Senate Approves Study of Fannie Mae and Freddie Mac
The U.S. Senate approved a proposal to order the Treasury Department to study how to withdraw government support of Fannie Mae and Freddie Mac, rejecting a Republican deadline for ending aid to the two companies.
The Democratic measure to study the companies, passed on a 63-36 vote, becomes part of the Senate’s financial regulation bill. It would direct the Treasury to study and make recommendations for ending government conservatorship of the companies in a way that minimizes cost to taxpayers.
The Senate voted 56 to 43 to reject the Republican amendment to phase out the mortgage-finance companies in two years and eliminate their government support.
“Don’t tear down what you have unless you know what you’re going to replace it with,” Senate Banking Committee Chairman Chris Dodd said during the debate. He called the Republican plan “the height of irresponsibility.”
Fannie Mae and Freddie Mac have drawn on nearly $145 billion in government aid since September 2008. Under the failed amendment filed by Republicans John McCain of Arizona, Richard Shelby of Alabama and Judd Gregg of New Hampshire, government aid would have been phased out within two years and the companies’ affordable-housing mandates repealed.
“The system cries out for reform now” McCain said during debate. “We’re doing nothing about it except ask the secretary of the Treasury to conduct a study? Remarkable.”
Democrats say they will look for ways to repair Fannie Mae and Freddie Mac later this year. In the meantime, the companies are needed to provide liquidity in the mortgage market, said Dodd. He called McCain’s proposed phase-out “drastic.”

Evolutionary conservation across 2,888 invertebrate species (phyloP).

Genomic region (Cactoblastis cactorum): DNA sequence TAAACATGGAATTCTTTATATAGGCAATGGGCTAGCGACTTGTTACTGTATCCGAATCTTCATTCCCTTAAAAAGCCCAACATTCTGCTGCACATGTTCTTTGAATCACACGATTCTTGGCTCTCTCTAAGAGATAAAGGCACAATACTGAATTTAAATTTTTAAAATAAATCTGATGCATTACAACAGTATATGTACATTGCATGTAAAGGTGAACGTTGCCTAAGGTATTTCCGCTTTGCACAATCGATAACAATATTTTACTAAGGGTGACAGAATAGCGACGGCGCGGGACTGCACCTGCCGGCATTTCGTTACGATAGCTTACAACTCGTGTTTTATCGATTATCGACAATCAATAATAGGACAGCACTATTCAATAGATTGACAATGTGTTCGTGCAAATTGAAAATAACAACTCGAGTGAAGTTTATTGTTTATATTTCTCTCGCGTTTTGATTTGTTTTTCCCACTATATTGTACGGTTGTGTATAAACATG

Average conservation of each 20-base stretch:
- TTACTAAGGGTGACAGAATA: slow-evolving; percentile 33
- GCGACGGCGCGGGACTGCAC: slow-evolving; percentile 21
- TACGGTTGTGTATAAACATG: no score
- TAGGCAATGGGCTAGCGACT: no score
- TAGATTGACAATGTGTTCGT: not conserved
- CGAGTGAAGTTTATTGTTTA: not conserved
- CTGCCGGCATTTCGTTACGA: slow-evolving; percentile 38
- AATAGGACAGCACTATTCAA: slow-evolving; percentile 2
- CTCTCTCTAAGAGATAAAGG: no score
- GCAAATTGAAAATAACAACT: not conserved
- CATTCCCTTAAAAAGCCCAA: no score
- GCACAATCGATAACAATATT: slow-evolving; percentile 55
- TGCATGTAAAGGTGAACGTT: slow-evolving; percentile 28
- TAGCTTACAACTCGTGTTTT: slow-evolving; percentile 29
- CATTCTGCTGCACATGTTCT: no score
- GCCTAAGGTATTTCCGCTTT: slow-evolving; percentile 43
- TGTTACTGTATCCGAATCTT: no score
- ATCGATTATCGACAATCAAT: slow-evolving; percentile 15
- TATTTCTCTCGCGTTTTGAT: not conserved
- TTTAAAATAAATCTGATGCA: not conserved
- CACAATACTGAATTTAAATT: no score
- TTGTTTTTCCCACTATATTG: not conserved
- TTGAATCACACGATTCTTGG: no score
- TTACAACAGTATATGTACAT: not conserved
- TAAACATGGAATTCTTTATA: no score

“This program needs to be fixed, no question about it,” Dodd said during debate. “You need an alternative housing finance system. But this amendment doesn’t offer any. It just says get rid of the one you’ve got.”
Robert Gibbs, a spokesman for President Barack Obama, echoed Dodd’s comments. “We are eager to see reform but understand that reform has to take into account a very fragile housing market,” Gibbs told reporters.
Washington-based Fannie Mae and its rival, McLean, Virginia-based Freddie Mac, operated as private companies investing in the mortgage market with an implicit government guarantee against default. The so-called government-sponsored enterprises were seized by regulators when the firms became overwhelmed by losses linked to risky mortgages.
As private companies fled the housing finance market, Fannie Mae and Freddie Mac grew even more central. They financed or backed about 70 percent of single-family mortgages in 2009 and now own or guarantee more than $5 trillion in U.S. residential debt, according to the Treasury Department.
The Congressional Budget Office in January estimated that direct U.S. aid to the GSEs might total $389 billion by 2019. In addition, the Treasury and the Federal Reserve last year spent $1.4 trillion to buy distressed mortgage-backed securities held by the companies.
The Democratic amendment, offered by Dodd, directs the Treasury to explore ways to liquidate, privatize, or otherwise reinvent the GSEs and make recommendations to Congress by January 2011.
To contact the reporter on this story: Lorraine Woellert in Washington at email@example.com.